One of the interesting theories I read about shaving mediums is that the more they lather, the more drying it is for the skin. (I found it here while following a recommendation I read for preparations by King of Shaves.) All one really needs is a layer between the skin and the blade, apparently. I don't know if that's true; heck, it always felt like a luxury to be able to shave with foam from a can rather than soap lathered with a shower puff. There's got to be a reason why you can find more foaming gel in any hair removal section than shaving oils or creams. It must be popular somehow. Regardless of what is fact and what is fiction, I think it's all about finding out what's right for yourself.

I'm in the midst of my first experiment: shaving my left leg as I usually do, with the lather from glycerin soap; versus shaving my right leg with something else--right now, baby oil. There were loads of other mediums women swore by, like cheap hair conditioner, canola oil, plain water (are they nuts?!) If I can be convinced that there are more pleasant shaving preparations than foam that care for my skin, I'll start trying things on my face.

Are you excited? I'm excited.

Anyone have any shaving products that work for them? I'll add them to my list of things to try.

March 17, 2009

The Theif of Chances

Some offline issues have relegated musing over my womanly facial hair to the bottom of the list. So it'll be a light entry this week.

I was watching student films from the Vancouver Film School last week and found this animated short, which I thought was cute and very eloquent. So eloquent, in fact, that I'm going to let everyone take what they want from it.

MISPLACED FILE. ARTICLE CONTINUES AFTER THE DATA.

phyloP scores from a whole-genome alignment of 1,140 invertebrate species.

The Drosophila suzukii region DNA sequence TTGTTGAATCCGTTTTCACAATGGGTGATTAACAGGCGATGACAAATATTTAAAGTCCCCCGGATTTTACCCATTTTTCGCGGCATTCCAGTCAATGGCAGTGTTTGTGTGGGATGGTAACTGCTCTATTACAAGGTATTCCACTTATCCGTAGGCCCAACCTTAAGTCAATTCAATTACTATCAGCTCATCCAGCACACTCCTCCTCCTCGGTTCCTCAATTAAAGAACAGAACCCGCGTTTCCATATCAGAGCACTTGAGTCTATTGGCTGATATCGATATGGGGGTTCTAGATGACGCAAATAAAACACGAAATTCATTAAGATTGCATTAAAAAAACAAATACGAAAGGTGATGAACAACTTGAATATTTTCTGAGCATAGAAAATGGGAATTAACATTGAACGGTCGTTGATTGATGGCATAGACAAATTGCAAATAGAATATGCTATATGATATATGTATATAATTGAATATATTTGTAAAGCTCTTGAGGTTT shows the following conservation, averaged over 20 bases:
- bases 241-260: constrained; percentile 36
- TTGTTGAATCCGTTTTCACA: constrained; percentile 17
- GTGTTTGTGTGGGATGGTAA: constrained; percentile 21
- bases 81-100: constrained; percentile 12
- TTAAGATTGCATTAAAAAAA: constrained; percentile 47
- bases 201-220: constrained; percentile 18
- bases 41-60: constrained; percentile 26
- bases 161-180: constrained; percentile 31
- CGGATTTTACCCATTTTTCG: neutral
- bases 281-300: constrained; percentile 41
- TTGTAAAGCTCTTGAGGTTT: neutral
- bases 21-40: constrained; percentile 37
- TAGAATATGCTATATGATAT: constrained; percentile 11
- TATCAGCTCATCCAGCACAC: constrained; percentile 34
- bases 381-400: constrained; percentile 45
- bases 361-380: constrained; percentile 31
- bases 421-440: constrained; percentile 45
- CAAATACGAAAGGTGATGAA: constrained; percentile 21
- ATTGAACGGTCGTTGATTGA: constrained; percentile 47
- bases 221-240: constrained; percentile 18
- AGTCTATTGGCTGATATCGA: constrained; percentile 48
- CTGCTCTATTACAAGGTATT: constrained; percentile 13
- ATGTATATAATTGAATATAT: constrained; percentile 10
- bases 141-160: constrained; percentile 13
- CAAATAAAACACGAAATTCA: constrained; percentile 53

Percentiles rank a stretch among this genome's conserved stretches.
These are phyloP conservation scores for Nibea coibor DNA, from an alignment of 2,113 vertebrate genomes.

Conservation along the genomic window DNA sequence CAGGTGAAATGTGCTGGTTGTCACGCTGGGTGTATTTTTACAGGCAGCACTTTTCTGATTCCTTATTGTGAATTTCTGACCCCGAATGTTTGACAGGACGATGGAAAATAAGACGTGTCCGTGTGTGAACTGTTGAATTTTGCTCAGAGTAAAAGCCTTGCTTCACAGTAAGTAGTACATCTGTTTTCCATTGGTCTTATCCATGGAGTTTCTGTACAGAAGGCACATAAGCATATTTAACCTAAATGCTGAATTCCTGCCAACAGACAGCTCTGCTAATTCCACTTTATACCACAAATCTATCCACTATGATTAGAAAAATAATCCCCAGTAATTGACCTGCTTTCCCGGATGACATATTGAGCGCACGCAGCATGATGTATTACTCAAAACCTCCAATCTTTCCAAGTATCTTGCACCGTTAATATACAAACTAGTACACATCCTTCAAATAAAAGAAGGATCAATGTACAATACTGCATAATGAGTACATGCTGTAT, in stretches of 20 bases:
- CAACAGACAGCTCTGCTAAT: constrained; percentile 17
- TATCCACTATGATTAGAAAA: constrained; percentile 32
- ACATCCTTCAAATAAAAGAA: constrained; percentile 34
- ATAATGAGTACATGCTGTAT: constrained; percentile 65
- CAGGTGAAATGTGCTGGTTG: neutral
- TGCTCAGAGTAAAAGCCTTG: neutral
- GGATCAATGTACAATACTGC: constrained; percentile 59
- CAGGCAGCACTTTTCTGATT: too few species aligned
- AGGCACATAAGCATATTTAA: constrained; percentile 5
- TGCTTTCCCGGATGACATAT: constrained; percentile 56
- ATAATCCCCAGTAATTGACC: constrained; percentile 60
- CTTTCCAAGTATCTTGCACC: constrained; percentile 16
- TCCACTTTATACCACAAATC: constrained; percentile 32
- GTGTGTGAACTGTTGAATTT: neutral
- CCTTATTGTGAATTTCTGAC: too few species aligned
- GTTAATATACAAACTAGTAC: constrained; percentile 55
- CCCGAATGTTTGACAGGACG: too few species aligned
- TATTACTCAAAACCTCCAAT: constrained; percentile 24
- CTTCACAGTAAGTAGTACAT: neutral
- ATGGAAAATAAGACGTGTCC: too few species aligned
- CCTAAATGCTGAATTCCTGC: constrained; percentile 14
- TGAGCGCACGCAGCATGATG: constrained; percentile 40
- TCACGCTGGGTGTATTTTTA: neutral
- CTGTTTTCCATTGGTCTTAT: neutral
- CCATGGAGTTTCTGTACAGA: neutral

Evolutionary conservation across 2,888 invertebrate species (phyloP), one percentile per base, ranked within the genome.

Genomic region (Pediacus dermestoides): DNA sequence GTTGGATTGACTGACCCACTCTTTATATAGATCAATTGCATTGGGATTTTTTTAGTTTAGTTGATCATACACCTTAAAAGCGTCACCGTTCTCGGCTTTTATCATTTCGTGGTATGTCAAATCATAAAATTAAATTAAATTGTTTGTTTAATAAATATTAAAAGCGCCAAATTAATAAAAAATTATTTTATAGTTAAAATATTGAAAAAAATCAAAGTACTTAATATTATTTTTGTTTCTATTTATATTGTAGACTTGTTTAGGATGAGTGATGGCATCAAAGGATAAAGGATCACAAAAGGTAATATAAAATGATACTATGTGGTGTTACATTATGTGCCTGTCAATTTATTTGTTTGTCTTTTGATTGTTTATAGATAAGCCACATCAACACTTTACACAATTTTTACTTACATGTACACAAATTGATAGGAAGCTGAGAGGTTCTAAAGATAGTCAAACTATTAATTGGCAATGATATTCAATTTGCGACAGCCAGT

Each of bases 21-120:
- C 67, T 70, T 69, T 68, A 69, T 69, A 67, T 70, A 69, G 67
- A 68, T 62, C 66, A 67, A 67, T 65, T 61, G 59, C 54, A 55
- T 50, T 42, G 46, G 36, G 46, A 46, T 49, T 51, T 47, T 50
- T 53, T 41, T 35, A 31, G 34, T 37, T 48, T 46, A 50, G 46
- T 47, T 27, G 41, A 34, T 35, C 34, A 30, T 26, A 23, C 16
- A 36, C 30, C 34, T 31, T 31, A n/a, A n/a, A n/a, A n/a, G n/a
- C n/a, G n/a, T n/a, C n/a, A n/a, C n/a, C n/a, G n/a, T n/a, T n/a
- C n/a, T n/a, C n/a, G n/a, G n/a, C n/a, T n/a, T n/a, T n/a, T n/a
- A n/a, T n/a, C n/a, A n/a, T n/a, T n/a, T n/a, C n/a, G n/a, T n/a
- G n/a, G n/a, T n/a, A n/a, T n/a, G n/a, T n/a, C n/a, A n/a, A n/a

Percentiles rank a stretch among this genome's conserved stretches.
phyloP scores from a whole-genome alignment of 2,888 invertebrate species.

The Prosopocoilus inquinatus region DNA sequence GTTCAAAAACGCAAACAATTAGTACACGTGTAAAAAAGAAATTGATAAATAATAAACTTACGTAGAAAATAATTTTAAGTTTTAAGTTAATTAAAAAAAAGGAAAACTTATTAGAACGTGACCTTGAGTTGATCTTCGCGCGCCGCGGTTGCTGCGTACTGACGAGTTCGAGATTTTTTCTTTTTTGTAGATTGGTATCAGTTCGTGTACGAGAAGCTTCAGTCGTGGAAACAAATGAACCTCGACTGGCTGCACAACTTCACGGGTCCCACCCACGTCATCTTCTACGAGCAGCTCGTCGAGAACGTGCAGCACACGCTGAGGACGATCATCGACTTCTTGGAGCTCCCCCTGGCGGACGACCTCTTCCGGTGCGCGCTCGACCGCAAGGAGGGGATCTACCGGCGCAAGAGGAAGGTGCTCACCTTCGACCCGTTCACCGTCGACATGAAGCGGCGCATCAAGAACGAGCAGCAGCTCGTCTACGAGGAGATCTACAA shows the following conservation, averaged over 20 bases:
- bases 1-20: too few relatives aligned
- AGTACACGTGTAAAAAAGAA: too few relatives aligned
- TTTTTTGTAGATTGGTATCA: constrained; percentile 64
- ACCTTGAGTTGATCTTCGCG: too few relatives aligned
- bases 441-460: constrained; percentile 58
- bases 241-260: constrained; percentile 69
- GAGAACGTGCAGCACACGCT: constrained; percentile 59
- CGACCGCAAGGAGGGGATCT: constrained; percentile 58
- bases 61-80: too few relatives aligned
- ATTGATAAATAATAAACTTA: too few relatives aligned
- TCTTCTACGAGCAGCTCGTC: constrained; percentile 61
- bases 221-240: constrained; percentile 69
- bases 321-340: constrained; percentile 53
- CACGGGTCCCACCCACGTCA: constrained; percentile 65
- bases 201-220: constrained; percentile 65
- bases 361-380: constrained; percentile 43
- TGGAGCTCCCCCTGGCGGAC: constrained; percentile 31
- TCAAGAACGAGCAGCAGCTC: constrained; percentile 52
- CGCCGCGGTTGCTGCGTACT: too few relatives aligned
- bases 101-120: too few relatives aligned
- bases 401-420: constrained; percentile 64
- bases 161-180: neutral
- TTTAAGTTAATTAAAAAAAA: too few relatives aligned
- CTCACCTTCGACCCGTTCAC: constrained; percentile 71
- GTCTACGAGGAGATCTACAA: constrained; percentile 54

March 10, 2009

Tastes Like Angst

When I was thinking about starting up a blog in which to try to humanize the idea of women with excessive body hair--as long as a few years before this point--I often wondered what kind of blog it would be. Or rather, what kind of narrator I would be. What kind of voice I would adopt.

Personally, I was most attracted to frankness in blogs, even if it was uncomfortable and offensive at times. Blogs with forceful attitudes that made me sit up and take notice. I also liked humorous blogs, especially those seasoned with sarcastic witticism. The desire to roll my eyes and to laugh with the author made it easier to feel connected with them. I often returned to blogs where I admired or were intimidated by the writer, wanted to have coffee with them, pick their brain, just listen to them ramble on.

But this theme of excess body hair is a tough one. It embarrasses some. I don't want to always be unflinchingly straightforward about it, or turn it into a joke. I like people to be comfortable. I want to be optimistic about the ongoing challenge. A lot of women feel unnecessarily bad enough about their appearance already.

But I get down, too. I get down about my hair a lot. Some of the worst times, for me, are when I start considering trying something new for my hair or skin. I get really excited about the idea. What if this one turns out to be the Best Thing I ever tried? What if after discovering it, hair removal--and my life--become so much easier? But I'm very methodical. I need to analyze. I research the crap out of the method, obsessively, often in one or two nights. I see people batting for the process, and others arguing against it. I begin to wonder if results among women are so different, or if some people are more interested in promoting a product than helping others. I see catty comments and know-it-all rebukes and it begins to disappoint me. Eventually, the negative reviews begin to put things into perspective and I realize I am better off sticking with shaving, which I'm sick of, but which I know very well. And I feel foolish for getting stars in my eyes.